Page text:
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Investors Turning to Houston Office Sector

 HOUSTON – Investor interest in the Bayou City’s office market has increased dramatically over the past 12 months, and recent trades not only indicate the interest is widespread, but robust enough to push down cap rates.

 

For example, KBS Real Estate Investment Trust II acquired Two WestLake Park just days ago for an undisclosed amount. The 17-story, 455,142-square-foot office tower in the Katy Freeway/Energy Corridor submarket is the first KBS purchase in the market since September 2007.

Younan Properties Inc. sold the class A office building, which is 97% leased to 12 tenants including ConocoPhillps Company, Amoco Properties, Merrill Lynch, Raymond James Financial and Marubeni-Itochu. Danny Miller and Trent Agnew of HFF’s local office represented Younan.

“The Houston market has really picked up steam,” says Robert Williamson, a senior managing director with HFF’s local office. He has been involved in a number of office trades recently including Unilev Capital Corp.’s $176 million acquisition of three class A office buildings that are connected to the Houston Galleria. The Beverly Hills, CA-based investor acquired the towers from Walton Street Capital LLC. The assets, which offer nearly 1.1 million square feet, received nine offers, Williamson notes.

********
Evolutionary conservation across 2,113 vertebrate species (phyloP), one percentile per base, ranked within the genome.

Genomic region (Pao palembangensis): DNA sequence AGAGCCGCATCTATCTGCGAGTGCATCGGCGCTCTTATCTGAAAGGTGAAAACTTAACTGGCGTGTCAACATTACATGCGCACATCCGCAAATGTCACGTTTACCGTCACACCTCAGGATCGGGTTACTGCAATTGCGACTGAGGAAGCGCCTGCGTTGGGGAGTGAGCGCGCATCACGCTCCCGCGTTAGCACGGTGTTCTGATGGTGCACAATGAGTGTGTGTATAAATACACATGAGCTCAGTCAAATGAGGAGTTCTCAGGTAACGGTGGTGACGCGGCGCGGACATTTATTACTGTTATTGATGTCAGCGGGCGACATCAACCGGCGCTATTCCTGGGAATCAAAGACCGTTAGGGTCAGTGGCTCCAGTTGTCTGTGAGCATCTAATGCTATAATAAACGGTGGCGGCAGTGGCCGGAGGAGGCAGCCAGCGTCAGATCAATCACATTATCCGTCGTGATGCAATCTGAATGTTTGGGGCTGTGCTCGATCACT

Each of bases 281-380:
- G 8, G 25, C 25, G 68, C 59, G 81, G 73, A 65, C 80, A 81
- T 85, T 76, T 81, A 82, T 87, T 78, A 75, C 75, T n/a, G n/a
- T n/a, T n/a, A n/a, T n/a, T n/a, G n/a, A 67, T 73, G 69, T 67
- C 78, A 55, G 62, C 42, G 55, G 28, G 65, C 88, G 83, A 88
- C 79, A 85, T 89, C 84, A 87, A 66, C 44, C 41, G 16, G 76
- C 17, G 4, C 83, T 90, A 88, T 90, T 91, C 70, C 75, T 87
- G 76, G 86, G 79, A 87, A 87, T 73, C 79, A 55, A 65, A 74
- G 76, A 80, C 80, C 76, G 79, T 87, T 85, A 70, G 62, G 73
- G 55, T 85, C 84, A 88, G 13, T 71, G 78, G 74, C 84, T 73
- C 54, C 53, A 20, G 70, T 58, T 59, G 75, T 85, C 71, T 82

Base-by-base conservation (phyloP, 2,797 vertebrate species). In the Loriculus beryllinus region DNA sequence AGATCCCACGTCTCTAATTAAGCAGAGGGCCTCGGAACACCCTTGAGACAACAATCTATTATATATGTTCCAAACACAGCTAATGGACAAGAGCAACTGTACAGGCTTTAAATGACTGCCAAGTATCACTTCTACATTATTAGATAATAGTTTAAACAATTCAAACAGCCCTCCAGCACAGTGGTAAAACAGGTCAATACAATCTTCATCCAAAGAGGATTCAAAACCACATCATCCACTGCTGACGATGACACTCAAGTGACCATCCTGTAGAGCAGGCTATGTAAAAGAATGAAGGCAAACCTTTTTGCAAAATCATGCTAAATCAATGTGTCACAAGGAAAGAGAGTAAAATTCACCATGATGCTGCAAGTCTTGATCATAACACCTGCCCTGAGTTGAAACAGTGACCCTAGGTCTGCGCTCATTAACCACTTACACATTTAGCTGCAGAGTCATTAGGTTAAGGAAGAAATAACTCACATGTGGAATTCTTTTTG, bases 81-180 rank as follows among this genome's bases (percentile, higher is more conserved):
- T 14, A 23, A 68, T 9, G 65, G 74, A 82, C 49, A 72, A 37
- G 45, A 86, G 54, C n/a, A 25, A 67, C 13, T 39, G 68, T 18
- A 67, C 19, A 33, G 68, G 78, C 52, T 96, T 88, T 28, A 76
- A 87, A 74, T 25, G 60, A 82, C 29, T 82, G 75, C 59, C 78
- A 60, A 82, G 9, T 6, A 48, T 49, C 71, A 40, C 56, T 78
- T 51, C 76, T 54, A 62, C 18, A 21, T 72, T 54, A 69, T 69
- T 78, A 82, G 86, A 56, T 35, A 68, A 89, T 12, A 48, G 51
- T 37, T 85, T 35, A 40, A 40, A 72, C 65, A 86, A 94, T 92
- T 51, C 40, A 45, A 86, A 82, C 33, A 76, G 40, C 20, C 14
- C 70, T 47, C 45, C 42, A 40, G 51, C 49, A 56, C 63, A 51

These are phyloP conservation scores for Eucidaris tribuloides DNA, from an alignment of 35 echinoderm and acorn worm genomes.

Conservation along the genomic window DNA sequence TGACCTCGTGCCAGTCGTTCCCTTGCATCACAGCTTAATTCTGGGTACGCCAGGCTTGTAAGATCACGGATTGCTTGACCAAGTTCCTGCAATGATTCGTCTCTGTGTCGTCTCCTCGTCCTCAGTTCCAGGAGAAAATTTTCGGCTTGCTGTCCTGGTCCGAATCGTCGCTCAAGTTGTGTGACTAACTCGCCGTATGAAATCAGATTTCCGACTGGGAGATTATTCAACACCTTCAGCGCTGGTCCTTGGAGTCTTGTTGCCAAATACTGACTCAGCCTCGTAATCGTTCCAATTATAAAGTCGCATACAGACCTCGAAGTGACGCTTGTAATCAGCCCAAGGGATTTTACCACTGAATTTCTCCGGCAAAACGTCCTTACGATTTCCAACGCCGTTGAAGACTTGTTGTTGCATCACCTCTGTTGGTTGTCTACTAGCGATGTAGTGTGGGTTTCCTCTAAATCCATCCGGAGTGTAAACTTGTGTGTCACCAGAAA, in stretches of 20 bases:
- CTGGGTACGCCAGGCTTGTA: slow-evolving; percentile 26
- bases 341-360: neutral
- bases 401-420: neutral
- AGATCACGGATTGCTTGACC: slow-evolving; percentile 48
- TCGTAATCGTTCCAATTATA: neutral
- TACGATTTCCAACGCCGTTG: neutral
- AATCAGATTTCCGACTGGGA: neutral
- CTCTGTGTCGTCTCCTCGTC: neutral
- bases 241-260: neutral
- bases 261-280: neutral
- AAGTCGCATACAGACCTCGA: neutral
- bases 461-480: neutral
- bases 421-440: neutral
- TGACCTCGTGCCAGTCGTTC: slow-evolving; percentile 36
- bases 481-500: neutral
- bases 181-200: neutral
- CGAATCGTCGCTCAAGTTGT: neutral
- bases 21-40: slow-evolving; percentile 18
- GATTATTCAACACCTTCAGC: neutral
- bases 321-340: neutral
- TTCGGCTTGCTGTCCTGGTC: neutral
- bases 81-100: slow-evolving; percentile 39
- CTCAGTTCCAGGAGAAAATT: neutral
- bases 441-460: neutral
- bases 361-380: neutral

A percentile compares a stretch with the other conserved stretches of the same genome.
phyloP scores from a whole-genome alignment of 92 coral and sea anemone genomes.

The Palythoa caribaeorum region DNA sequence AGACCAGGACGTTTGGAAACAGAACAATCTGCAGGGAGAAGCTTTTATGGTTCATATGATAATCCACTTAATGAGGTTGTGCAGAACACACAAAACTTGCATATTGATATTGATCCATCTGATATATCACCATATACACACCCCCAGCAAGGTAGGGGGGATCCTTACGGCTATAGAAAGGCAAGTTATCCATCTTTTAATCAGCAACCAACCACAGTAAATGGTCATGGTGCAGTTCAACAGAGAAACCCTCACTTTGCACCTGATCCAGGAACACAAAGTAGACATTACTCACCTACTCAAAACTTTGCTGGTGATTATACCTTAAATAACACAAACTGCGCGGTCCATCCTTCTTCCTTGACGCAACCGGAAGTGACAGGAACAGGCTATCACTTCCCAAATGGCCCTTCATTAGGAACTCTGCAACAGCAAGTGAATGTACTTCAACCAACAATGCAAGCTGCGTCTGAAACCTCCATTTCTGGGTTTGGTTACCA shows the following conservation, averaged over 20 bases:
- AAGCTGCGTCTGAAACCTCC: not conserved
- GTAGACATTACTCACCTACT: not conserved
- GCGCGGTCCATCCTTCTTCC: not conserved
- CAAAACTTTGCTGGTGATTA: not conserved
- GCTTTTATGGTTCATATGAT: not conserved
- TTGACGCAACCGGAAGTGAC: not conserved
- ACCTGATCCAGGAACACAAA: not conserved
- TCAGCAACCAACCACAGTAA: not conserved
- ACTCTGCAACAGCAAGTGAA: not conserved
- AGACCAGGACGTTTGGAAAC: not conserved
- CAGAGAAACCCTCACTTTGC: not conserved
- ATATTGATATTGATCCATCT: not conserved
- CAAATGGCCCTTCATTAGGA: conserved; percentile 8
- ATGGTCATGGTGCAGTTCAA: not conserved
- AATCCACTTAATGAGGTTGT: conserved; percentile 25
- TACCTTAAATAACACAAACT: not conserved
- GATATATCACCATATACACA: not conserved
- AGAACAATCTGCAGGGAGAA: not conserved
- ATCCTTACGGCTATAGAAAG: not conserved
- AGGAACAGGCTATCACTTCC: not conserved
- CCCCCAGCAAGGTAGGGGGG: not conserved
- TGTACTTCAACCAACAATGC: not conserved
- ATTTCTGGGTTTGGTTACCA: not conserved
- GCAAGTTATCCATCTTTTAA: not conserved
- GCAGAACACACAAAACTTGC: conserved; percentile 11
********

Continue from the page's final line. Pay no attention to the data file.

“Although activity is not as strong as it was at the peak in 2007, there is very strong interest,” Williamson tells GlobeSt.com. “There is a lack of quality assets in the market, so everything that goes out gets a lot of interest. We’re seeing good interest and buyer demand from REITs, private equity, institutions and operators, among others.” Moreover, pricing continues to increase.

“People feel good again about getting aggressive in underwriting rental rate growth because the leasing market seems to be quite strong,” Williamson adds. So far this year, roughly $83 million worth of office assets have traded hands, according to Real Capital Analytics.

That doesn’t include the most recent Galleria acquisitions either.

The deals that have sold this year have had an average cap rate of 8.5% and an average price of $193 per square foot. Last year, 40 office buildings traded for more than $1.6 billion – a dramatic increase from the $414 million worth of office assets that sold in 2009, according to Real Capital Analytics.

The pricing and cap rates are worth particular note: last year, the average sale price per square foot was $185 and the average cap rate was 8.5%; in comparison, in 2009, the average sale price per square foot was just $66 and the average cap rate was 10%. “As the economy has improved, buyers have started chasing deals again,” Williamson says, adding that investment interest in the Energy Corridor submarket has been particularly robust.

For example, Energy Crossing, a 239,166-square-foot, class A office building garnered more than 35 offers from high-net worth and institutional opportunistic investors before trading to Lincoln Property Company. The seller was M&I Bank. And, this past summer Trammell Crow sold Energy Center, a 332,000-square-foot office building in the Katy submarket to Wells REIT for $283 per square foot, the highest price per square foot in the history of Houston’s suburban office market.

Reprint from Globest .com          By Jennifer Duell Popovec
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